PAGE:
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It’s a new year and with that comes a renewed commitment to health and healthy eating. If you are having trouble sorting through diets to separate fact from fad, new research is giving individuals one more reason to embrace the MIND diet.

An exciting new study from The University of British Columbia shows the MIND diet may be an effective tool to delay the onset of Parkinson’s disease.

The MIND diet combines the Mediterranean diet and the Dietary Approaches to Stop Hypertension (DASH) diet. With its focus on vegetables, fruits, herbs, nuts, beans and whole grains, the Mediterranean diet, which allows for healthy fats and moderate amounts of dairy, poultry and eggs, has long been touted for its myriad health benefits, including reduced risk factors for cardiovascular disease. The DASH diet focuses on reducing sodium intake and upping consumption of foods rich in nutrients that help lower blood pressure, such as potassium, calcium and magnesium.

While MIND diet is linked with prevention of Alzheimer’s disease and cognitive decline, this new study is the first to suggest a correlation between the MIND diet and brain health specifically related to Parkinson’s disease.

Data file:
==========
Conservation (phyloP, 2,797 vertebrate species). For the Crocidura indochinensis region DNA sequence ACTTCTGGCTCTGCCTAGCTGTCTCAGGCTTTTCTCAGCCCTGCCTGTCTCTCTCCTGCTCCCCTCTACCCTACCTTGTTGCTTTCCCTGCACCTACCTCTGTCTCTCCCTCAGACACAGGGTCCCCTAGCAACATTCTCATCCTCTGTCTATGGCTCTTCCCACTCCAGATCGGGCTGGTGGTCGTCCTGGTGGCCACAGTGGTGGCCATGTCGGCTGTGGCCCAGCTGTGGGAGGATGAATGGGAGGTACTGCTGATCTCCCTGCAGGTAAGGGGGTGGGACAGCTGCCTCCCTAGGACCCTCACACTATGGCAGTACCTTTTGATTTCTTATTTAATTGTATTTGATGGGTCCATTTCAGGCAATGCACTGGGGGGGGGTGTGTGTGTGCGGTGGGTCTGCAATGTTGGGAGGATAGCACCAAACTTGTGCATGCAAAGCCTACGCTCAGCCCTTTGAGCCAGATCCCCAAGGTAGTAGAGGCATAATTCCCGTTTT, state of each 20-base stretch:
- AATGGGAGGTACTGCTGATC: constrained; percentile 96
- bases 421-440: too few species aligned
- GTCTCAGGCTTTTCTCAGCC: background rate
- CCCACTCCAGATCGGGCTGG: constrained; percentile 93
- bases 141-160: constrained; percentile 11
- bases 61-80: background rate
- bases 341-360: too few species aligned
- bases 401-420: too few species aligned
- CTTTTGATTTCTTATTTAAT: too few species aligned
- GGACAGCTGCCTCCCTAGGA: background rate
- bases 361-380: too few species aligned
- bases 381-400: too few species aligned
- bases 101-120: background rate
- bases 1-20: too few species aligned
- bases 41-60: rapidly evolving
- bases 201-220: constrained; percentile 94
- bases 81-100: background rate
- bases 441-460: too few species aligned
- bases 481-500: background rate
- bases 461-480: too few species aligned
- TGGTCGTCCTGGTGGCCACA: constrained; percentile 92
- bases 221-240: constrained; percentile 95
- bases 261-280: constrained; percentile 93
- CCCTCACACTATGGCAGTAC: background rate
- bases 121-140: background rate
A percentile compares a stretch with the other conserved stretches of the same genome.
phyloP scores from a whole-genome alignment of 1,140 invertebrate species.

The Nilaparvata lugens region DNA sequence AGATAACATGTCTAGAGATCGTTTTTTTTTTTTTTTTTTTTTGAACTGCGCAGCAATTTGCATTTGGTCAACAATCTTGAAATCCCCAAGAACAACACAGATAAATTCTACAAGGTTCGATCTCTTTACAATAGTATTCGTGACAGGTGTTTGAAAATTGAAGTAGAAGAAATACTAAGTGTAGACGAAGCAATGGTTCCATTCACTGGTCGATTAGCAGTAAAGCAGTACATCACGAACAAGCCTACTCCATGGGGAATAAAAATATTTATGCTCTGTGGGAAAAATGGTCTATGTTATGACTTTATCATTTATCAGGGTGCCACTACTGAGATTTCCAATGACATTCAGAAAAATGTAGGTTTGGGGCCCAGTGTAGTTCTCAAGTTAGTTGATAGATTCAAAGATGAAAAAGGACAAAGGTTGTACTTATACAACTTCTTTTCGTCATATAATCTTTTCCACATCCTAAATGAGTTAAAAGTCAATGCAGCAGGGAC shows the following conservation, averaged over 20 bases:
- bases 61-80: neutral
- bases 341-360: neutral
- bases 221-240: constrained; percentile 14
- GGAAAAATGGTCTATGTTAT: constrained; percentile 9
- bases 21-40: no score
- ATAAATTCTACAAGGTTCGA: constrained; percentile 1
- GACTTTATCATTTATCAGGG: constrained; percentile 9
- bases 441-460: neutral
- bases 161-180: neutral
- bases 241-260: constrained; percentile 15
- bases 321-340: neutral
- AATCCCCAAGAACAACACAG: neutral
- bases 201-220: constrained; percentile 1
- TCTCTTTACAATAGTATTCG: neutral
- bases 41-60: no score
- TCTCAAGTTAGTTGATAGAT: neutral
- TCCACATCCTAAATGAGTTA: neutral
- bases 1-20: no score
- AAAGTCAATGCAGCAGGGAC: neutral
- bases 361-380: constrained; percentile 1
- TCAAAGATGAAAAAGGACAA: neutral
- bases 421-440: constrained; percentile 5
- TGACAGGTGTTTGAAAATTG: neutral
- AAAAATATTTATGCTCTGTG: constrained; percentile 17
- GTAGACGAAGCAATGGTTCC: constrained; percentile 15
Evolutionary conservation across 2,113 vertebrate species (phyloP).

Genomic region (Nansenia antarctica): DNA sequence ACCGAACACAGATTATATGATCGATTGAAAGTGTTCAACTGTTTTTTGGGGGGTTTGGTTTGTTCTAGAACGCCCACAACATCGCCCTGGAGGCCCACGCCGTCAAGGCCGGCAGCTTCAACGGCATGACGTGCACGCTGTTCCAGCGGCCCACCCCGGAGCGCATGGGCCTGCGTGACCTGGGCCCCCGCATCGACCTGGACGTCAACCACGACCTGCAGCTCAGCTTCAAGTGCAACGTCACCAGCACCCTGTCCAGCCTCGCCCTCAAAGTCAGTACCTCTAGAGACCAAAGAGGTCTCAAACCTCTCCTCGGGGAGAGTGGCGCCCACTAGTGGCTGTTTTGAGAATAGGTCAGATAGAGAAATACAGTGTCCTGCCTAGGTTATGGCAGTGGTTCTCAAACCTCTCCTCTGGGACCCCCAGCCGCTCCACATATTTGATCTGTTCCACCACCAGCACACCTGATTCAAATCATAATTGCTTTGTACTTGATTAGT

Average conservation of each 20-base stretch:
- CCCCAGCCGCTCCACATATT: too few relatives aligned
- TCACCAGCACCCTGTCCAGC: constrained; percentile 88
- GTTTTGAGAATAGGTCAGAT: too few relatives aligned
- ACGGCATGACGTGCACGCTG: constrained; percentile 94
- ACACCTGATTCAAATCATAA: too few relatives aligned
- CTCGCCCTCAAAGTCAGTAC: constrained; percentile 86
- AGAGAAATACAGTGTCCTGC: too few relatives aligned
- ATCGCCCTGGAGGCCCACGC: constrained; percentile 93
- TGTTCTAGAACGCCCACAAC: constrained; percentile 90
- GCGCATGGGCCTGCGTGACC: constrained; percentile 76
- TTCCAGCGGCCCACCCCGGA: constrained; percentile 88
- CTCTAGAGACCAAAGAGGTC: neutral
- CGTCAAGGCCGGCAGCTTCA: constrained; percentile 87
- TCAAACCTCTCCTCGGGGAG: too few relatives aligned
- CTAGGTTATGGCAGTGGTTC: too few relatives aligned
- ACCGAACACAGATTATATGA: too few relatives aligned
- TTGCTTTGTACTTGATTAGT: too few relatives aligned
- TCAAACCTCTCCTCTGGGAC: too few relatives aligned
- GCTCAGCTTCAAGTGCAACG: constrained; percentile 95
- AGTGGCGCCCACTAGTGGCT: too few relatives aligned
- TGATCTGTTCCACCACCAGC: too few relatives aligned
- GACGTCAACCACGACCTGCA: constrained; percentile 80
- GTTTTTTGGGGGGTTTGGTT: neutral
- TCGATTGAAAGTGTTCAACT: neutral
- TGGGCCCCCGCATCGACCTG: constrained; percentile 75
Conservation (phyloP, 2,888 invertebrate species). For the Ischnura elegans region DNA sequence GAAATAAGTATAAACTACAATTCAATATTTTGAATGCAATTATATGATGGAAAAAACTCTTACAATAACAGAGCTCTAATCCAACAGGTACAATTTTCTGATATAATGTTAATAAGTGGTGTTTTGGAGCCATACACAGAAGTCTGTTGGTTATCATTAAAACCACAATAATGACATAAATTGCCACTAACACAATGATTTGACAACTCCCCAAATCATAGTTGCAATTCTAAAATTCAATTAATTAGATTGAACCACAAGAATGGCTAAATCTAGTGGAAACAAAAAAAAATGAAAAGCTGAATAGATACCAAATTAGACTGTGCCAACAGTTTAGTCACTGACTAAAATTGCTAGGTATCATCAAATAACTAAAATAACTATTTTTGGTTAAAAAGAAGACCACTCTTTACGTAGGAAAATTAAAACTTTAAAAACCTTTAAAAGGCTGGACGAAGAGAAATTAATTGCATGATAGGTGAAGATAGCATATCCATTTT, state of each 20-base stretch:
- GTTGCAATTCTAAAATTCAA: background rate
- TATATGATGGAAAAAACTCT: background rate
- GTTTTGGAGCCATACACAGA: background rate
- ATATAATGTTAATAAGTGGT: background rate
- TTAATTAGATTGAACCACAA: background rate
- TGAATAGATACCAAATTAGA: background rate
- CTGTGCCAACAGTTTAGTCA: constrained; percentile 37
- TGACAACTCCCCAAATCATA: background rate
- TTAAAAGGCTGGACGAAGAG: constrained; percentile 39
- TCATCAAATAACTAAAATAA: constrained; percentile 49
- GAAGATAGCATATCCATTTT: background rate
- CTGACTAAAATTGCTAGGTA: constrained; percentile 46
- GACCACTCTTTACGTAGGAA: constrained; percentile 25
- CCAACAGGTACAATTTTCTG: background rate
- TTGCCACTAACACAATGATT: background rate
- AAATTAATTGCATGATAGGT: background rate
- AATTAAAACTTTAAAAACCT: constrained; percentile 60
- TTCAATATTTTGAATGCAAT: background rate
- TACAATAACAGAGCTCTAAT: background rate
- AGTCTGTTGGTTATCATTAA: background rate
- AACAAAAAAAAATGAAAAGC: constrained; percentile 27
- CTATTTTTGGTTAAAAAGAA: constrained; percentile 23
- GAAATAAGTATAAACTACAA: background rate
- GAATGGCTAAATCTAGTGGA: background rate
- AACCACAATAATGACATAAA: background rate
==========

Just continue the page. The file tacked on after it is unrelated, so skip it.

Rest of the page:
Researchers looked at the adherence to these diets and the age of onset of Parkinson’s disease (PD) among 167 participants with PD and 119 controls. Overall, the MIND diet showed a more significant impact on delaying onset among women, while the Mediterranean diet did so for men.

The cross‐sectional study found “a strong correlation between age of onset of PD and dietary habits, suggesting that nutritional strategies may be an effective tool to delay PD onset. Further studies may help to elucidate potential nutrition‐related sex‐specific pathophysiological mechanisms and differential prevalence rates in PD.”

The is exciting research that opens up great possibilities, while also giving clinicians and patients another empowering tool for disease management.